In the present section, Weir says something about the kind of semantic framework he favours, and in particular about issues of context-sensitivity. Here I do little more than summarize.
The basic idea is very familiar. “Utterances of declarative sentences are typically true or false, and what makes them one or the other is, in general, a triple product of firstly the Sinn or informational content they express, secondly the circumstances of the utterance, and finally the way the world is”. So this is the usual modern twist on the ur-Fregean story: it isn’t just sense, but sense plus context (broadly construed), that determines reference and so fixes truth-conditions. This basic picture is widely endorsed, and Weir doesn’t aim to develop a detailed account of how the three layers of story interrelate. Some general remarks are enough for his purposes.
Suppose we aim for a systematic story about how a certain class of sentences gets its truth conditions, for example those involving a demonstrative ‘that’. The systematic story will, perhaps, use a notion like salience, so for example it tells us that ‘that man is clever’ is true when the most salient man in the context is clever. Now, for this to be part of a semantic theory that is explanantory of speech-behaviour, speakers will have to reveal appropriate sensitivity to what we theorists would call considerations of salience. But those we are interpreting needn’t themselves have the concept of salience. And the explanatory statement of truth-conditions is not synonymous with ‘that man is clever’. We thus need to distinguish the literal content of the sentence as speakers understand it (what is shared by literal translation, for example) from the explanatory truth-conditions delivered by our systematic semantic theory.
Note though, semantics is one thing, metaphysics something else. It might be that what it takes (according to semantic theory) for ‘that man is clever’ to be true is that the most salient man in the context is clever. But what has to exist for that to be the case? — does it require the existence, for example, of a truth-making fact? Semantics is silent on the issue: so, for example, fans and foes of truth-makers can alike accept the same semantic story about explanatory truth-conditions.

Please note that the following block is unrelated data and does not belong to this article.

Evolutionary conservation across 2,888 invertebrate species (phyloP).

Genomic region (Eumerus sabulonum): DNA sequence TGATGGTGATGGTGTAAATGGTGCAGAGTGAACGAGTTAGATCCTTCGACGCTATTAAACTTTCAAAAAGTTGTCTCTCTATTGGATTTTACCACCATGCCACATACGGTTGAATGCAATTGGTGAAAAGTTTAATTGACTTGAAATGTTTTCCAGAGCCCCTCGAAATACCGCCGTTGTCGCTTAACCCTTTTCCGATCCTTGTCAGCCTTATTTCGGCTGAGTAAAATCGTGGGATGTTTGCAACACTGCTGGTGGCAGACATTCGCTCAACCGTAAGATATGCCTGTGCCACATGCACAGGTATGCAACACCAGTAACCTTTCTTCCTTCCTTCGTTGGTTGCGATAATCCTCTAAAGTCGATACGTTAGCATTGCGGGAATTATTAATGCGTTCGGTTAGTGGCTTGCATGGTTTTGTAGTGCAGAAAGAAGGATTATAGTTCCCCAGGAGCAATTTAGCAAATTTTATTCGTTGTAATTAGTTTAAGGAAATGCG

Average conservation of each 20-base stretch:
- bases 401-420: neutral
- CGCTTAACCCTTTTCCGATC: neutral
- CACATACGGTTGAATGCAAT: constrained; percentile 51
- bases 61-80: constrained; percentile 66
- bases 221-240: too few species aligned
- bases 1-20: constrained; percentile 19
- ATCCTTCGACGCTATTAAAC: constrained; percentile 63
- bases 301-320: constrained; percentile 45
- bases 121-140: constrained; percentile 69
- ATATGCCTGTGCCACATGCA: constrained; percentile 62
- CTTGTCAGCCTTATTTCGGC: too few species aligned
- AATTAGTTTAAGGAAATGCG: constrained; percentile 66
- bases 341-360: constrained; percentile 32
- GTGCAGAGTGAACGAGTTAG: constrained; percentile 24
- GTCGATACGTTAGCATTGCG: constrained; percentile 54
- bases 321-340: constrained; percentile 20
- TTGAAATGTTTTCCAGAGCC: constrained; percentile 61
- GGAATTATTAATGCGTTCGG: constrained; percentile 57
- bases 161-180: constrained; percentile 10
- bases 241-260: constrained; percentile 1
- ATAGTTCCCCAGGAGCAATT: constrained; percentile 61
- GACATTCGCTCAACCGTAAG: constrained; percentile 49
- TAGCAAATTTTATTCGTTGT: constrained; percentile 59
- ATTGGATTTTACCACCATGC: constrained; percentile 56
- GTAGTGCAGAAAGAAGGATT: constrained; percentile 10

Now, ‘literal content’ vs ‘explanatory truth-conditions’ was, Weir tells us (fn. 28) his own originally preferred terminology here. He now thinks ‘informational content’ or ‘sense’ vs ‘metaphysical content’ is less misleading. Really? Does dubbing something ‘metaphysical’ ever make things clearer?? Especially when you’ve just used ‘metaphysical’ in a significantly different way in talking of metaphysical realism, and also insisted on downplaying the metaphysical loading of the semantic story??? But let’s not get fractious! — if we are in the business of a traditional kind of semantic theory, there is a distinction to be made, whatever we call it. Though let’s also be on the watch for occasions where the possibly tendentious labelling is allowed to carry argumentative weight.
As Weir says, not everyone endorses the sense/circumstances/world (SCW) picture. For a start, there are radical contextualists who don’t like the idea of a given sense or meaning making a fixed contribution to determining truth-conditions. But Weir “side[s] with those who hold that radical contextualism makes language grasp a mystery”.
However, even if we go along with the basic SCW picture, there is room for debate about how much work circumstances do, just how much context-relativity we need to recognize. Cappelen and Lepore, for example, have argued that there is only a rather confined Basic Set of context-sensitive expressions in language, contra those who seek philosophical illumination by claiming to discern hidden context sensitivity. Weir hints that he is going to need to take a more generous line than Cappelen and Lepore (but without falling back into radical contextualism). But we’ll have to wait to see how this works out.
So far, as I said, that’s mostly summary. But let me add two final comments. (a) Weir’s anti-realism about mathematics, as we saw, is to be a built on a distinction between representational and non-representational modes of discourse. And on the face of it, you would expect that issues about different modes of discourse would be orthogonal to the issues about kinds of context-sensitivity most highlighted in this section. Again, we’ll have to wait to see just see what connections get forged. True, there is a murky hint on p. 38; but it didn’t at all help this reader. (b) A more thorough-going pragmatist, perhaps of Wittgensteinian disposition, will also emphasize the different roles of different discourses, but will resist the thought that one kind is more basic or more central than others. She might start to worry that Weir’s semantic framework — at least so far — is looking too traditionally biased towards privileging the representational discourse for which the SCW picture seems tailor-made. More on this anon.